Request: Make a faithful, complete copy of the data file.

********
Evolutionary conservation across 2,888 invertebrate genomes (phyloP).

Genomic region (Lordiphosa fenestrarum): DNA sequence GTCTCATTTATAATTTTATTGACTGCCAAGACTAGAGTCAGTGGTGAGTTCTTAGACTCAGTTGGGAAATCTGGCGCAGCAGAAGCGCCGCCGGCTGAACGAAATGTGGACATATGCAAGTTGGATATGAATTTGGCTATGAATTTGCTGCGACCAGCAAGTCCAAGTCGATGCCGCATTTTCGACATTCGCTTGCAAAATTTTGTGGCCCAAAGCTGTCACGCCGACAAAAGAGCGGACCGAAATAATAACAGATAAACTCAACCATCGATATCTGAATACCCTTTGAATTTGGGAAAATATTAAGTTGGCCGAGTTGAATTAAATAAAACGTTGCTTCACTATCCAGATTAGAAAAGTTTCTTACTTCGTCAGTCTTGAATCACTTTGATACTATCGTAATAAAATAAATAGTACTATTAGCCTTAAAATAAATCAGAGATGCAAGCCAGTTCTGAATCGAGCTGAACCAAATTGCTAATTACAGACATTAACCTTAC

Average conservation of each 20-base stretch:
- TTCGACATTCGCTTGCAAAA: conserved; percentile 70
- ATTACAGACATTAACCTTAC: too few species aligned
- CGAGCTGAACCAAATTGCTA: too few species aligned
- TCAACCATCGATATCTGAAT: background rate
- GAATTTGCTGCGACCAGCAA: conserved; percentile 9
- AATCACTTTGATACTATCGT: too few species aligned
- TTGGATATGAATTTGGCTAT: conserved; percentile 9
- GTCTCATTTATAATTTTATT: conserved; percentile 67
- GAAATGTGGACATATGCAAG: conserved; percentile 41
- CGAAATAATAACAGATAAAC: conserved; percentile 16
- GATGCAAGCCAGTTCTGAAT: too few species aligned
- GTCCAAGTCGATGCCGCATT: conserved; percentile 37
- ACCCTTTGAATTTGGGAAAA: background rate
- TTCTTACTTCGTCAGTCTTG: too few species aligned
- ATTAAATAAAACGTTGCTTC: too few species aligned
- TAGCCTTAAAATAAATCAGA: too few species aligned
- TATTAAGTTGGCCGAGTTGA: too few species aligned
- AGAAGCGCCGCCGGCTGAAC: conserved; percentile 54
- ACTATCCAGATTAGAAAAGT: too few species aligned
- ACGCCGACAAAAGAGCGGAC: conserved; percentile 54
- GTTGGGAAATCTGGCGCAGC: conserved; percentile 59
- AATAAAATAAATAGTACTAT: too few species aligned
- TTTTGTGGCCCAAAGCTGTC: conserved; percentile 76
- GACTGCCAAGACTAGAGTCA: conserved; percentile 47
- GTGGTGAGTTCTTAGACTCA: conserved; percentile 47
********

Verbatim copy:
Evolutionary conservation across 2,888 invertebrate genomes (phyloP).

Genomic region (Lordiphosa fenestrarum): DNA sequence GTCTCATTTATAATTTTATTGACTGCCAAGACTAGAGTCAGTGGTGAGTTCTTAGACTCAGTTGGGAAATCTGGCGCAGCAGAAGCGCCGCCGGCTGAACGAAATGTGGACATATGCAAGTTGGATATGAATTTGGCTATGAATTTGCTGCGACCAGCAAGTCCAAGTCGATGCCGCATTTTCGACATTCGCTTGCAAAATTTTGTGGCCCAAAGCTGTCACGCCGACAAAAGAGCGGACCGAAATAATAACAGATAAACTCAACCATCGATATCTGAATACCCTTTGAATTTGGGAAAATATTAAGTTGGCCGAGTTGAATTAAATAAAACGTTGCTTCACTATCCAGATTAGAAAAGTTTCTTACTTCGTCAGTCTTGAATCACTTTGATACTATCGTAATAAAATAAATAGTACTATTAGCCTTAAAATAAATCAGAGATGCAAGCCAGTTCTGAATCGAGCTGAACCAAATTGCTAATTACAGACATTAACCTTAC

Average conservation of each 20-base stretch:
- TTCGACATTCGCTTGCAAAA: conserved; percentile 70
- ATTACAGACATTAACCTTAC: too few species aligned
- CGAGCTGAACCAAATTGCTA: too few species aligned
- TCAACCATCGATATCTGAAT: background rate
- GAATTTGCTGCGACCAGCAA: conserved; percentile 9
- AATCACTTTGATACTATCGT: too few species aligned
- TTGGATATGAATTTGGCTAT: conserved; percentile 9
- GTCTCATTTATAATTTTATT: conserved; percentile 67
- GAAATGTGGACATATGCAAG: conserved; percentile 41
- CGAAATAATAACAGATAAAC: conserved; percentile 16
- GATGCAAGCCAGTTCTGAAT: too few species aligned
- GTCCAAGTCGATGCCGCATT: conserved; percentile 37
- ACCCTTTGAATTTGGGAAAA: background rate
- TTCTTACTTCGTCAGTCTTG: too few species aligned
- ATTAAATAAAACGTTGCTTC: too few species aligned
- TAGCCTTAAAATAAATCAGA: too few species aligned
- TATTAAGTTGGCCGAGTTGA: too few species aligned
- AGAAGCGCCGCCGGCTGAAC: conserved; percentile 54
- ACTATCCAGATTAGAAAAGT: too few species aligned
- ACGCCGACAAAAGAGCGGAC: conserved; percentile 54
- GTTGGGAAATCTGGCGCAGC: conserved; percentile 59
- AATAAAATAAATAGTACTAT: too few species aligned
- TTTTGTGGCCCAAAGCTGTC: conserved; percentile 76
- GACTGCCAAGACTAGAGTCA: conserved; percentile 47
- GTGGTGAGTTCTTAGACTCA: conserved; percentile 47